WPA WWB XV
Home Up Digital Pyro Photography Blast Shield Experiment WPA WWB XIV WPA WWB XV Do It 2004 WPA WWB XVI Page 1 Do It 05 - Page 1 WPA WWB 17 Tom's WPA WWB 18 page

Well, I was looking forward to taking more pictures of Saturday's Public Display from across Lake Havasu. However, we learned at 10 a.m. on Saturday morning that the Nautical Inn would not let our members park in their facility. In fact, they threatened to tow them away. (And this, after they advertise our event to fill up their rooms.) It was up to us to warn our own folks (as well as local Lake Havasu Citizens!) to stay out of the Inn's parking. I had volunteered this year to be on staff, and was over at the Inn to try and help cover the parking.

But that would mean no pyro pictures off of the lake. No problem - there will always be next year. But - the fiasco with the Nautical convinced the local Fire Marshal and City Counsel to move Saturday's display back to SARA park. Long story = short? No more pyro reflections on the lake. If you don't like this situation, then you can always thank the Nautical Inn.

You have my permission to use these pictures for your own -personal- use. If you want to publish any, you need to contact me for permission. (Plus, the images have been downsized for the web.) For that matter, if you see a shot you like, let me know and I'll send a full-sized image to you.

 

Thursday dawned cold and windy - as Chris Spurrell demonstrates proper wear. Manufacturing was challenging that day, to say the least.

Guy Lichtenwalter shows off his stash for the day.

Donn Daly: What could be any better than a couple of 6's in your hands?

As the sun set, the wind abaited a bit - all the way down to about 20 knots. This made for some interesting pictures.

The tendancy is to take this shot and rotate it counter-clockwise 90 degrees - but this is a good shot to show how windy it was.

The wind also made for some very interesting fountain shots.

Micro-bursts in the wind.

Funny how the wind turned an ordinary fountain into something a wee bit more thrilling.

Rising effects were especially subseptable to wind interferrance.

Another fountain 'Vesuvius' effect.

A shot of the C-Line during a Thunder King.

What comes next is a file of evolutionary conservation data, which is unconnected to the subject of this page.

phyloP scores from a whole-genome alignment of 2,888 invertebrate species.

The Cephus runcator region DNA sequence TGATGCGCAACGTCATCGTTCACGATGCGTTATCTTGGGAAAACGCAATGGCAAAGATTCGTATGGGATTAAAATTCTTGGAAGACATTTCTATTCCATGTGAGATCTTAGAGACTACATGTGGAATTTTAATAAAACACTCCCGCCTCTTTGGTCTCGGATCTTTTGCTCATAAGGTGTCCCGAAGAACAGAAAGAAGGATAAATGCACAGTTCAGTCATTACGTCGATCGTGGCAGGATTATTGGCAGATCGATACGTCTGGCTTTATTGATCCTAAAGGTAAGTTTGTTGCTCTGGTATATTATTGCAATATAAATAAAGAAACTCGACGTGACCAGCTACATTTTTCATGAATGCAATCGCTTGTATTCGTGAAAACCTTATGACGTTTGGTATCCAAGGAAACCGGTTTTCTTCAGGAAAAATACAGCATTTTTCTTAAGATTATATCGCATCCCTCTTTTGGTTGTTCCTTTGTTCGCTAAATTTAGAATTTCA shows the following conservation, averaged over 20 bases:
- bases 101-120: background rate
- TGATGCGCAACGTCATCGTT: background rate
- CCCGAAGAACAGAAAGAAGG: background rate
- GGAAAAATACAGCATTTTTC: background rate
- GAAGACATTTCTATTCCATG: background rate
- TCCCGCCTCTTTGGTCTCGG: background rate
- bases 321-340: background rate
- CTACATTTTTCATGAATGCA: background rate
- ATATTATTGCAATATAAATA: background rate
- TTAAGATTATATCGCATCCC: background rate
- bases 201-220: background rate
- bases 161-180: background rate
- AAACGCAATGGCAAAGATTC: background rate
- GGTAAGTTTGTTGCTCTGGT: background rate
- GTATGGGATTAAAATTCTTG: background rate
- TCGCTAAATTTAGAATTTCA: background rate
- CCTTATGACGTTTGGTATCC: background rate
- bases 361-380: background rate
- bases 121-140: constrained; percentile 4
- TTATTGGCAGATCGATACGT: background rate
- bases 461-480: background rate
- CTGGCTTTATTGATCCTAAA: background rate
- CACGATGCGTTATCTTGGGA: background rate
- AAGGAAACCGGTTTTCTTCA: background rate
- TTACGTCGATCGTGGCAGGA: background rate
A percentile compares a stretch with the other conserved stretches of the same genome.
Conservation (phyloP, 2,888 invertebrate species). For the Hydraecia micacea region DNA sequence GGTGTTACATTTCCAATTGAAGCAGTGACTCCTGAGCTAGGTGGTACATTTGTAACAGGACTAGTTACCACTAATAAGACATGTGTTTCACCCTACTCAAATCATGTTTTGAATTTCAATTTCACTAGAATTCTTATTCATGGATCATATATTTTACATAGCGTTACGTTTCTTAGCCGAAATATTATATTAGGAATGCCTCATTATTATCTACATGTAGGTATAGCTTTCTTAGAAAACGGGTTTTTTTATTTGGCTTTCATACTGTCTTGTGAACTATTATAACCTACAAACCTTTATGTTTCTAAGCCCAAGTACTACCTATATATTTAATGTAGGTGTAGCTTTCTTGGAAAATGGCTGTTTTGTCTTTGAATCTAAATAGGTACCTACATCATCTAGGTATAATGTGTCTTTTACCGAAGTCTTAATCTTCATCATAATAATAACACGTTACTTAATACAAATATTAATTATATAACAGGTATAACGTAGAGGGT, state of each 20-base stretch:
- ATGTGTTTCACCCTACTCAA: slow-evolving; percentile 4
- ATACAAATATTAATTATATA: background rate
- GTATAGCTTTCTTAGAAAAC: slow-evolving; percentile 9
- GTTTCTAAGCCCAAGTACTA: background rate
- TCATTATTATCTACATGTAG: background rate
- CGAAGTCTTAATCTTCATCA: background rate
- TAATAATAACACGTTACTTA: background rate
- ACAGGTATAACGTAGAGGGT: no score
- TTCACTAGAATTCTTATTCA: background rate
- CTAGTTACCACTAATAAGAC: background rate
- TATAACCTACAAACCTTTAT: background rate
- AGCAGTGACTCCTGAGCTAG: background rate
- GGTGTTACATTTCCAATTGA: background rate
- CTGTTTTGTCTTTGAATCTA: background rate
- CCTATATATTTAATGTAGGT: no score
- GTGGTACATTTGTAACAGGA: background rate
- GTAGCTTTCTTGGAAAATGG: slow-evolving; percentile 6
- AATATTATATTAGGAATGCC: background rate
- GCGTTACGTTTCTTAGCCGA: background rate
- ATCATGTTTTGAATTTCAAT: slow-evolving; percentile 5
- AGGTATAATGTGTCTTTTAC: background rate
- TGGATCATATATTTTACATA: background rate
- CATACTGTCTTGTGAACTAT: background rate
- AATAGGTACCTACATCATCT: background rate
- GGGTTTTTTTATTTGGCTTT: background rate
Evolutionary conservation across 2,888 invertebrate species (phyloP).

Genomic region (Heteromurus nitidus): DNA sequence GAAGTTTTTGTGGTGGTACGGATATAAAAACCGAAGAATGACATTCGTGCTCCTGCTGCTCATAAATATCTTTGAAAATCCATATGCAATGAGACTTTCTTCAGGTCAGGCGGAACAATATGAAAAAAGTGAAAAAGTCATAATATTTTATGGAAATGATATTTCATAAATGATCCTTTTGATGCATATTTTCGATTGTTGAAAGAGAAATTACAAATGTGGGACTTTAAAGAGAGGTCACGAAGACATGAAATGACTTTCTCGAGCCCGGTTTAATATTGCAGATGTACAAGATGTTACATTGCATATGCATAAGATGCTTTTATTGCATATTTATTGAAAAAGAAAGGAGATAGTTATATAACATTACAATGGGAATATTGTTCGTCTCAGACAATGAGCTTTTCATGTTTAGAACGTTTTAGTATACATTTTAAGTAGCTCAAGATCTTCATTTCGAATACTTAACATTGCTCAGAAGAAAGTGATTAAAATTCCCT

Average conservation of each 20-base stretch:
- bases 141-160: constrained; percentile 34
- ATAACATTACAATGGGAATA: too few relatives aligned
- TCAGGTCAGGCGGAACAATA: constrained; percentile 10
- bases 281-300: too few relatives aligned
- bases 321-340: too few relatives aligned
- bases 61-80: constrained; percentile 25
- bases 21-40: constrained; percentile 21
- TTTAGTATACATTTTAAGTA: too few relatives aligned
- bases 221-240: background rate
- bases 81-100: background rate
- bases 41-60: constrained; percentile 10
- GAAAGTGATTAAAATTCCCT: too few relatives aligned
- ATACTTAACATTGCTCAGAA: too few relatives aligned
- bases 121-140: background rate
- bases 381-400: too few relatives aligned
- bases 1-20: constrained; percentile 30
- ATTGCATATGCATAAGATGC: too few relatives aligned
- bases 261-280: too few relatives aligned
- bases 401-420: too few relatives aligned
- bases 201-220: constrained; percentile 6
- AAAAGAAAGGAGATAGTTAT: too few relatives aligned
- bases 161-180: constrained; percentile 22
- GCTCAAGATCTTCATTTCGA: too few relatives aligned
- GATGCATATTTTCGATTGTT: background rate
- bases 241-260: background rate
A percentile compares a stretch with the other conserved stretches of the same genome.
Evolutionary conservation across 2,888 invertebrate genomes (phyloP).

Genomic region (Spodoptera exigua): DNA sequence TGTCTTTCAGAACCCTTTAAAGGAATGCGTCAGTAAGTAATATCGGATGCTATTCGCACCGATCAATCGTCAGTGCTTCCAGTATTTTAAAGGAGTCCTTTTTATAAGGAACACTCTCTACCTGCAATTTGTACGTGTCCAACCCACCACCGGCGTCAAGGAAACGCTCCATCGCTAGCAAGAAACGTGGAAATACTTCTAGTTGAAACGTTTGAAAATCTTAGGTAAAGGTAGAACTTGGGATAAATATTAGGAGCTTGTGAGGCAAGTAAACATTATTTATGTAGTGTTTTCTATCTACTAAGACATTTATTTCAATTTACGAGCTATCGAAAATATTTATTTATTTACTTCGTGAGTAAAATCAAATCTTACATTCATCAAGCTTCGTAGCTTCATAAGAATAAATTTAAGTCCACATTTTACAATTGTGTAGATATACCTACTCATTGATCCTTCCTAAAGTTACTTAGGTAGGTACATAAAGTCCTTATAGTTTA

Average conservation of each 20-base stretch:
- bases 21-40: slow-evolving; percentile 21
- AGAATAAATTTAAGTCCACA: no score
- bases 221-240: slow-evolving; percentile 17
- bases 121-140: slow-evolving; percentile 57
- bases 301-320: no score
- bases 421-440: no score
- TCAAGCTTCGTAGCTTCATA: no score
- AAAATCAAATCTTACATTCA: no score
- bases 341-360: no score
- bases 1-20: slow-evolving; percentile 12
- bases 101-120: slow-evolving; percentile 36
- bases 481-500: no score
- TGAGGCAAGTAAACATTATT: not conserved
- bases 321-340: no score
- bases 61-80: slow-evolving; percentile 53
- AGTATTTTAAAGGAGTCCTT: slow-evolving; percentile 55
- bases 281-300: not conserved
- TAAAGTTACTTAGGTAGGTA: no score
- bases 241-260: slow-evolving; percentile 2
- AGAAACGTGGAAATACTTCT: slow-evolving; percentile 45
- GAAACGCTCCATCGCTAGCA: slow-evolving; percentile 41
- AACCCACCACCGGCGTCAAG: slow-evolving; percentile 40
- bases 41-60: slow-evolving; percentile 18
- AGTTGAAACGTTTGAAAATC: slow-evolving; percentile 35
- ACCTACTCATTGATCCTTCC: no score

You know when you're a pyro when you're in the fallout with Dragon's Eggs all around you - and you think it's cool.

New possibilities for Flying Fish Fuse - an FFF mine.

The Flying Fish Fuse Mine going off. Everybody thought this was very cool.

Marcy Zurn talking with Joe Madziarczyk, while he adds the lift to his Rondel.

So what is a Rondel? It is an Italian shell that throws out a ring of shots uniformly. The shots are timed to go off with precise timing, tracing the outline of a ring or circle in the sky. A bottom shot is added to the effect - rather E.T.ish on the picture.

Chris Spurrell was there with his colored flaming bowls. (This is the alcohol mix used for ghost mines.)

The firecracker "house" going off.

So what can be better than more pyro? How about more power? Like a jet engine on a trailer with an afterburner? (I didn't get any shots of the green alcohol used in the after burner. Drat.)

A very plesant spread.

Keif wearing the much maligned Lame Duck Hat.

Sunday's business meeting was very well attended. (Watch the newsletter for notes.)

The raffle winner of the Star Rolling machine - Frank Coluccio.

Bill Daly sets off some indoor effects to announce the Life Time Membership Award - given to Bill Daly. (It was a complete surprise to him.)

A couple of firsts - the indoor effects was the first time pyro was set off outside of SARA or the Point. With the smoke machine, it was also the first time the fire alarm had been set of in the Aquatic Center at a WPA event.

Jack Davis, with his 4lb and 6lb whistle rocket motors, in front of some of my 3lb BP rockets.

Lots of firecrackers seemed to be the order of the event.

"Why we have blast shields"

One of Gary Burg's "Blue Whizzies" trying to go off.

Bruce Stydling - with one of his 60lb BP rockets. Funny, you can't help but smile when he pulls one of those out of the box.

You just can't help but peek round the blast shield.

One thing about doing this event in the AZ desert - you just can't beat the sunsets.

So we show up to paint the sky, and God says "Oh yeah? Beat this."

One of Bruce's 20lb BP rockets at lift off.

Sunday evening proved to be a perfect night for pyro. (I was running around - didn't have the remote shutter release.)

Sunday night show - seen from the B-Rocket line.

More Sunday night show

A very nice brochade.

At the end of the night, this 12" shell-of-shells was launched.

Not to be out-done, a second 12" shell-of-shells was launched. Very nice!

Last shot of the night - a 16" Brochade (with a salute tossed in for luck.) This shell belonged to Rich Vidmar - a fitting ending of a wonderfull event.

Monday's burn pile, er burn pit. Looks innocent enough, unless you take into account all the caution tape.

The spectator gallery was well back from the burn area.

It started out with the appropriate bangs.

And then built up to a nice crescendo.

Just about this time, it starts to burn down and you think "Oh well, looking forward to next year."

Then something goes off at the bottom of the pile.

Then something else goes off - again, from the bottom.

Multi-break bottom shot? You just never know. (Good shot of why we did this in a pit. Still was a hastle to clean up.)

 
This year's event was one of the best ever. Lots of product in the air, good camaraderie, nice experiments. So the first day was a blow out (quite literally), but this IS the desert - and it always does everything in extremes. Here's looking forward to next years event! (President's day weekend. Hey - Valentines is the weekend previous to that one!)
 

Obligatory hit counter - Hit Counter